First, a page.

Bonapart & Associates Law and Mediation: Practical Solutions for an Impractical World

Verdicts and Settlements

TORTS, Trespass/Nuisance: Other
Property Damage

RESULT:$10,000 paid to Plaintiffs for property damage, $10,000 for discomfort and annoyance, and $13,700 was awarded in statutory costs. Defendant was also ordered to remove the large tree causing property damage. Judge was Carol L. Mittlesteadt.

CASE: Hoffman v. Hitt, No. CIV 483736


VERDICT DATE: July 2, 2010

ATTORNEYS: Plaintiff – Barri Kaplan Bonapart (Bonapart & Associates, Sausalito).
Defendant: Thomas N. Lippe and Jen Naegele (Lippe Gaffney Wagner LLP, San Francisco).

EXPERTS: Plaintiff: Ray Morneau, arborist, Mountain View (650) 964-7664.
Tom McCalmont, solar analysis expert, McCalmont Engineering, Los Altos (888) 622-3647.
Defendant: Raymond Moritz, arborist, San Rafael (415) 381-2339

FACTS & CONTENTIONS: Plaintiffs and Defendant own adjacent homes in Menlo Park, CA.  After about ten years, Plaintiffs began to notice that the Defendant’s tree roots were causing damage to their walkway, fence, brick stairway and parts of their home. Additionally, Defendant’s trees and vegetation grew to such a height and density as to block a large portion of the sunlight which Plaintiffs had previously enjoyed, in violation of the Menlo Park Solar Ordinance. Because of the increased shading to their home, Plaintiffs experienced an increase in utility bills, an increase to their carbon footprint, and the growth of moss. Plaintiffs offered to pay for the cost of removing the tree, but Defendant refused.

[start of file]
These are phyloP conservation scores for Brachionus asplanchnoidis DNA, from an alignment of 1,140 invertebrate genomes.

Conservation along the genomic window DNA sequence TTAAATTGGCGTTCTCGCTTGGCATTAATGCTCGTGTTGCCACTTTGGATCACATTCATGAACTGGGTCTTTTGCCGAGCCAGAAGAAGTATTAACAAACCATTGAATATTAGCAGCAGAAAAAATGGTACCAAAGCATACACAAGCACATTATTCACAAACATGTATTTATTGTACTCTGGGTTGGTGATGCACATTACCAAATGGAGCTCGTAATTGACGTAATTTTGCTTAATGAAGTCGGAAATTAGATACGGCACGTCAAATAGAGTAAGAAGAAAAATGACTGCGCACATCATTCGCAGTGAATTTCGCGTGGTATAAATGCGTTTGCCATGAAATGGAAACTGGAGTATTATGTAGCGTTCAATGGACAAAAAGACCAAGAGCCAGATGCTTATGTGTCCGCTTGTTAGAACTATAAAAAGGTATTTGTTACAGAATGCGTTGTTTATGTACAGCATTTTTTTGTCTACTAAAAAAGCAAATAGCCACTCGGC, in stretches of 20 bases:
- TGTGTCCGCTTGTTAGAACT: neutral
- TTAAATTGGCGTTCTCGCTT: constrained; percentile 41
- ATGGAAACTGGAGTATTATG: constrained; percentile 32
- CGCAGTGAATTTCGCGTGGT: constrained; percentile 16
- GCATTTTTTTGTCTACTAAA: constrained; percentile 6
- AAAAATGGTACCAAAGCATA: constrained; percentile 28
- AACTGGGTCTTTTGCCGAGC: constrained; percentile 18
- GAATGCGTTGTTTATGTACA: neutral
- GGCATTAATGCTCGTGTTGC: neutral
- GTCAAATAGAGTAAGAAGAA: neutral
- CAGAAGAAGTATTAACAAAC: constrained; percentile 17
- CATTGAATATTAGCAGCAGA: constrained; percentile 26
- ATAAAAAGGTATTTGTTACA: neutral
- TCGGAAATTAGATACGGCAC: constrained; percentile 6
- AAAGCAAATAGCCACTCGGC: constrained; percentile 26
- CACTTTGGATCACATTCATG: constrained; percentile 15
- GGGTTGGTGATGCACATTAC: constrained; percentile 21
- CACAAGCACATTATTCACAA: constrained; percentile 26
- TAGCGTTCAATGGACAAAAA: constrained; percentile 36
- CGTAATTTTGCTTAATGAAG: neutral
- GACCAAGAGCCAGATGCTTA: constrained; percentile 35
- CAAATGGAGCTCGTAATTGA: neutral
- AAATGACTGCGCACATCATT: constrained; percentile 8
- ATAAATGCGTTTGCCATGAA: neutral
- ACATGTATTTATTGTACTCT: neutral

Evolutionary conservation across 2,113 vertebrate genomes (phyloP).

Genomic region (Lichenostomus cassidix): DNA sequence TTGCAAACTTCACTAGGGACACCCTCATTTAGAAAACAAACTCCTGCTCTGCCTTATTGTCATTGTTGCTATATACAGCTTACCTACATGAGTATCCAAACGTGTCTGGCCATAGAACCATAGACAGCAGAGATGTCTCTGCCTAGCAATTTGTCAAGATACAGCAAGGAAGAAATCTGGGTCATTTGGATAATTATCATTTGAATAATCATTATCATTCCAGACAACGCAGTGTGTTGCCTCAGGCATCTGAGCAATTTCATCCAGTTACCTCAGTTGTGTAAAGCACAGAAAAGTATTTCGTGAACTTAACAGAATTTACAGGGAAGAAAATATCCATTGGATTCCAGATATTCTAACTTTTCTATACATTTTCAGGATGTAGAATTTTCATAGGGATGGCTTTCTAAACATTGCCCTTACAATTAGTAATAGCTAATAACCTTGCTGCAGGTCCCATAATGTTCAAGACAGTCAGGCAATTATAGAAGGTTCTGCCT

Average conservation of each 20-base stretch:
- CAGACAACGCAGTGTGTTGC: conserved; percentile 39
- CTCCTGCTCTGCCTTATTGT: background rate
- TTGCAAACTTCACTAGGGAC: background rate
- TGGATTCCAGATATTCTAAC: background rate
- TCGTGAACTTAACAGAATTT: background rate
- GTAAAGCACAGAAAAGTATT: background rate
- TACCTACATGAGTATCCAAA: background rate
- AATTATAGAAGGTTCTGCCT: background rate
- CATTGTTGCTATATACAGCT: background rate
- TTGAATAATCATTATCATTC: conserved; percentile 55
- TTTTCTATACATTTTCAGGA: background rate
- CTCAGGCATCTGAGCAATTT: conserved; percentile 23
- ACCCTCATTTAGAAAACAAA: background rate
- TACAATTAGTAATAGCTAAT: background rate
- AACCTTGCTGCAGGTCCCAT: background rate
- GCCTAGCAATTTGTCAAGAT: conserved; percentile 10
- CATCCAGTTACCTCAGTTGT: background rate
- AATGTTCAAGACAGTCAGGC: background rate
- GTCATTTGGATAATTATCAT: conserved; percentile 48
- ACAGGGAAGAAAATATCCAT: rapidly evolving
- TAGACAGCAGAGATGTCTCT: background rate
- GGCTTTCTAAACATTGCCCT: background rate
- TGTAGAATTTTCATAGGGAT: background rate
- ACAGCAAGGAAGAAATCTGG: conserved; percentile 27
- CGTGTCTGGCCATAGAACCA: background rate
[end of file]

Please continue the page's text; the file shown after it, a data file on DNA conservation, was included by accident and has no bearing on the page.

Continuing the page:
The Hoffmans sued Hitt, seeking a declaration that Hitt’s trees and vegetation constituted an ongoing nuisance as well as a spite fence, and Injunctive relief requiring Hitt to comply with the Menlo Park Municipal Code and its Solar Ordinance. The Hoffmans also sought compensatory damages, punitive damages and general damages.

ADDITIONAL INFORMATION: After an eight-day trial Judge Mittlesteadt found that the Defendant’s tree had to be removed as the ongoing source of damage to the Hoffman property. However, the Menlo Park city attorney testified that the Menlo Park Solar Ordinance was “ineffective, confusing, and difficult to implement,” and Judge Mittlesteadt reluctantly declined to enforce its provisions, stating, “The court whole-heartedly understands why the City of Menlo Park has chosen not to enforce its Solar Access Ordinance as regarding vegetation, and only faults the city for allowing this ordinance to remain on its books. Such has, definitely in this case and possibly in other cases, resulted in citizens of the City of Menlo Park being misled. The court understands how Mr. Hoffman, particularly with his legal training and experience, believed that the Solar Access Ordinance applied to afford him protection.”


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